Interview with Matthew Gasda


Joan Hanna: Matthew, we were so happy to have A Poem For Today as a part of our April issue. Can you share the inspiration behind this particular poem?

Matthew Gasda: This might seem vaguely melodramatic- but I wrote the poem on the morning of 9/11 this past fall. It was my first 9/11 living in New York and I felt in someway connected to the sense of grief surrounding that day which I hadn’t before. The poem obviously isn’t about 9/11, the title “A Poem for Today “could be applied to any day of grief– but that was the particular day of grief that set me to writing it… But a mood, an inspiration, is largely just the beginning of the poem, and I don’t think I could explain where any of the particulars in the poem came from– a deeper place in my own consciousness, at least, than I could trace in any exact way.



JH: This poem seemed to come from such a personal perspective. Can you tell us a little bit about other themes in your poetry and why you explore these topics?


MG: Well my first book, The Humanist, while it deals with death in a philosophical way, is a much more optimistic book on the whole than “A.P.F.T.” and the other poems that make up what will be my second book, “Memorium” (intentional misspelling). That is to say at least, The Humanist is largely about moments of joy, while Memorium is about moments of sadness. Both offer, however– or I hope they do at least– ideas about the possibility of recovery and healing. To me, poetry, philosophy, fiction, art, music– anything dealing with human existence– is an attempt to make sense on one hand of moments of sensuality in life– literally, the pleasure of being in a body; sex, smelling flowers, et cetera– and on the other hand, of dying– the knowledge and intuition that one will be stripped of one’s consciousness of all those nice, sensual perceptions. So for me, as a poet, it’s heartening to hear that you think a poem is “personal” because to me, these sorts of vast universal facts of birth and death, joy and sadness are deeply personal. The details might shift, but all of us are basically dealing with the same core existential situations and I want my poetry to work through that, both the good and the bad… APFT isn’t about any particular moment I’ve experienced but it’s an amalgamation of my experiences and observations about other people’s experiences that I hope comes together to make something that goes beyond just me, but still retains the sense of deep subjectivity… if that makes sense.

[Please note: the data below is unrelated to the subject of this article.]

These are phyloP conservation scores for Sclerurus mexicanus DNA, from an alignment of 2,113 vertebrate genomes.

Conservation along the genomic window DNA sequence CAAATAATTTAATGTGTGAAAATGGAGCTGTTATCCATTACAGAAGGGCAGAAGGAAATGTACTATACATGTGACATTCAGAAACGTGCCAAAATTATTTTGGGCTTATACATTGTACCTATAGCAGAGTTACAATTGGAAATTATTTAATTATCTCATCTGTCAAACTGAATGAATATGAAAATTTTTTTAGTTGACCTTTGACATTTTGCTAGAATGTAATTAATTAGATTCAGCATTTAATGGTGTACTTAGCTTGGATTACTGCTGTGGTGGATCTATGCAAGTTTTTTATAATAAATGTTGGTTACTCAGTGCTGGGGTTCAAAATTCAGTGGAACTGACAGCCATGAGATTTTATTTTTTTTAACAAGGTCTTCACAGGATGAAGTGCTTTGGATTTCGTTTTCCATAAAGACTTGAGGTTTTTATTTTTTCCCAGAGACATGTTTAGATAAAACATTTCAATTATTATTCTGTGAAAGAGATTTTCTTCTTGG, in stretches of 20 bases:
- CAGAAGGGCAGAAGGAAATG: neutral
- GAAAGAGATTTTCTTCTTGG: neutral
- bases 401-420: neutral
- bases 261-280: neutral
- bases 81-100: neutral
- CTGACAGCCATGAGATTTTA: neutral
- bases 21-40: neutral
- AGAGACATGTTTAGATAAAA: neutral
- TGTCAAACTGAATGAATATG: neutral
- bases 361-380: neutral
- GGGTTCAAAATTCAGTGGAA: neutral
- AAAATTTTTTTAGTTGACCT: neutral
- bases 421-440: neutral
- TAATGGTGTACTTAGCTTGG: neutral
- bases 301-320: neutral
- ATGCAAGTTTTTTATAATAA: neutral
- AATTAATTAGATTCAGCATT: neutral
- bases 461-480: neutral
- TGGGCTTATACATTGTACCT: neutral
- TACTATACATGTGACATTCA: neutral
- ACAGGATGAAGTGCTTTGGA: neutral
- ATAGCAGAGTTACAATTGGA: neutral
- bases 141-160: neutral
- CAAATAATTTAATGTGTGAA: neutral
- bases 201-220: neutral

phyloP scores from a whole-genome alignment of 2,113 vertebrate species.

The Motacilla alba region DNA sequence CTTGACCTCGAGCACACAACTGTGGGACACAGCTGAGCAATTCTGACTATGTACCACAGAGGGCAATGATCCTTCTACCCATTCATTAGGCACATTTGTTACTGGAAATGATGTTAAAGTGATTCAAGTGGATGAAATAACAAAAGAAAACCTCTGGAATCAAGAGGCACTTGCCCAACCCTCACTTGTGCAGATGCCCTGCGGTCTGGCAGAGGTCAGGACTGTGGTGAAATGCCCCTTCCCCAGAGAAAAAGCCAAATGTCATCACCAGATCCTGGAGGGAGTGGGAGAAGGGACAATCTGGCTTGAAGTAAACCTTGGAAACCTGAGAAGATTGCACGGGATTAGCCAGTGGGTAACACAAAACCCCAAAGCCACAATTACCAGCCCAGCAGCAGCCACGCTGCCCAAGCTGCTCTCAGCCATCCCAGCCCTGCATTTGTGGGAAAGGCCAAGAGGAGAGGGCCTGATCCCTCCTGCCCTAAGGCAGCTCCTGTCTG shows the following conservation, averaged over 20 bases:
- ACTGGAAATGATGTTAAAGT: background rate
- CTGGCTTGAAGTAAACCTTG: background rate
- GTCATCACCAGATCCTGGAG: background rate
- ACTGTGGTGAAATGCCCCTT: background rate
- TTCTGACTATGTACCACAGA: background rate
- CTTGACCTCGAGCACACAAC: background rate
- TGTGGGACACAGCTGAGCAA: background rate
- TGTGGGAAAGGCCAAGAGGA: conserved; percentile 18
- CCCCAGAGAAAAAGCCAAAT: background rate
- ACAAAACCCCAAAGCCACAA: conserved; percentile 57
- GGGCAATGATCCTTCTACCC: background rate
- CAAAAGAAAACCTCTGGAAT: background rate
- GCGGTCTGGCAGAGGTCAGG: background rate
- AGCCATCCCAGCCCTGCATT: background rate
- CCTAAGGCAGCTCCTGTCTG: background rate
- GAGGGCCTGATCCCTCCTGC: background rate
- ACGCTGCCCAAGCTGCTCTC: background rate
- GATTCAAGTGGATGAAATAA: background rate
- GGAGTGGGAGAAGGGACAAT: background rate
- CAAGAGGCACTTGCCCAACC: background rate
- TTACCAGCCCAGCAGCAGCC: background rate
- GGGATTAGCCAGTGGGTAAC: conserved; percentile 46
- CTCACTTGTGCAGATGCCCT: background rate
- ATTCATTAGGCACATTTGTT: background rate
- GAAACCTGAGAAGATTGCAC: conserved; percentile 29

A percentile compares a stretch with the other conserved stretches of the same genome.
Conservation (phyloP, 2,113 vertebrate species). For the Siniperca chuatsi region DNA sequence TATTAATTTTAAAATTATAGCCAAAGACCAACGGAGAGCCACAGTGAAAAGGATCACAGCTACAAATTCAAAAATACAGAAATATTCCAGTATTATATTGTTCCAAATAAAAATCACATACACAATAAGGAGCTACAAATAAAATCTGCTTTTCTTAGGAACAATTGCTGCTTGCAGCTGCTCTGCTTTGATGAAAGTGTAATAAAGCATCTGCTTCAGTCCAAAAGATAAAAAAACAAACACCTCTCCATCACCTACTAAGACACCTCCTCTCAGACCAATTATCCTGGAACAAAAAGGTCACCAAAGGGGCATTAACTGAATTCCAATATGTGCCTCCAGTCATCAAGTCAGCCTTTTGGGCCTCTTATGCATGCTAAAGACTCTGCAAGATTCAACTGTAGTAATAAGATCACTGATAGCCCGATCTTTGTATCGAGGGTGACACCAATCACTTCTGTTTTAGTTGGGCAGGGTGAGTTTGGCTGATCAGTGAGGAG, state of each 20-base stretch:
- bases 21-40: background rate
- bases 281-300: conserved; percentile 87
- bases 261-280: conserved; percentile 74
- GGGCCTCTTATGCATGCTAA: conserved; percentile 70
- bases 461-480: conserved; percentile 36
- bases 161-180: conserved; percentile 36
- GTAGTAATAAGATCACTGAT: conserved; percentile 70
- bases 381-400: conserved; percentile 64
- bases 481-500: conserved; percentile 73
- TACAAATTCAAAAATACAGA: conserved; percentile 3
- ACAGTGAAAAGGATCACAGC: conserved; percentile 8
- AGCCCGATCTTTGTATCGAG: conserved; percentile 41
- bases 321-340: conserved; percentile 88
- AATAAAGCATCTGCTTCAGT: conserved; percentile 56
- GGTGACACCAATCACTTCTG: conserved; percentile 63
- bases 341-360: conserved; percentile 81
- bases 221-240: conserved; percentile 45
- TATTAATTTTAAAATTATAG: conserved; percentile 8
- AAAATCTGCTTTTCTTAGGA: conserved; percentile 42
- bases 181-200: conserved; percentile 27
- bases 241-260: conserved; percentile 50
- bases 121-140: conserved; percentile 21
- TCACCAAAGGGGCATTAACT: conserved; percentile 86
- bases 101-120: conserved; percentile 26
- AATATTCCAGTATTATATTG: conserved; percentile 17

JH: The illustration paired with your poem, The Disintegration of Adam, by Darwin Leon, was a very striking image. How do you feel that this image enhanced A Poem For Today?


MG: The two works share the theme of disintegration, literally to lose integrity. In my poem, what causes disintegration is grief, or loss, presumably the same is true, though in a different way in Leon’s painting. Adam, for instance, is cast out of paradise, which is famously “lost.” The deeper point here, maybe, is that the integrity of our lives, of our sense of self, our ethics, whatever, is largely contingent. Our lives can be shuffled up at any moment for reasons that are way, way beyond our control.



JH: Please share with our readers any links to your book, The Humanist, your website or any current or upcoming publications.


MG: Here’s the link to my book: and if anyone is interested in my upcoming publications this year– there will be a book of poetry and fiction I believe– they can email me at



JH: Matthew, thank you so much for sharing your poem and other insights into your process. Just one final question: Can you tell us what recovery means to you?


MG: The sense that destruction or loss or pain has been cleared away and that joy is possible again.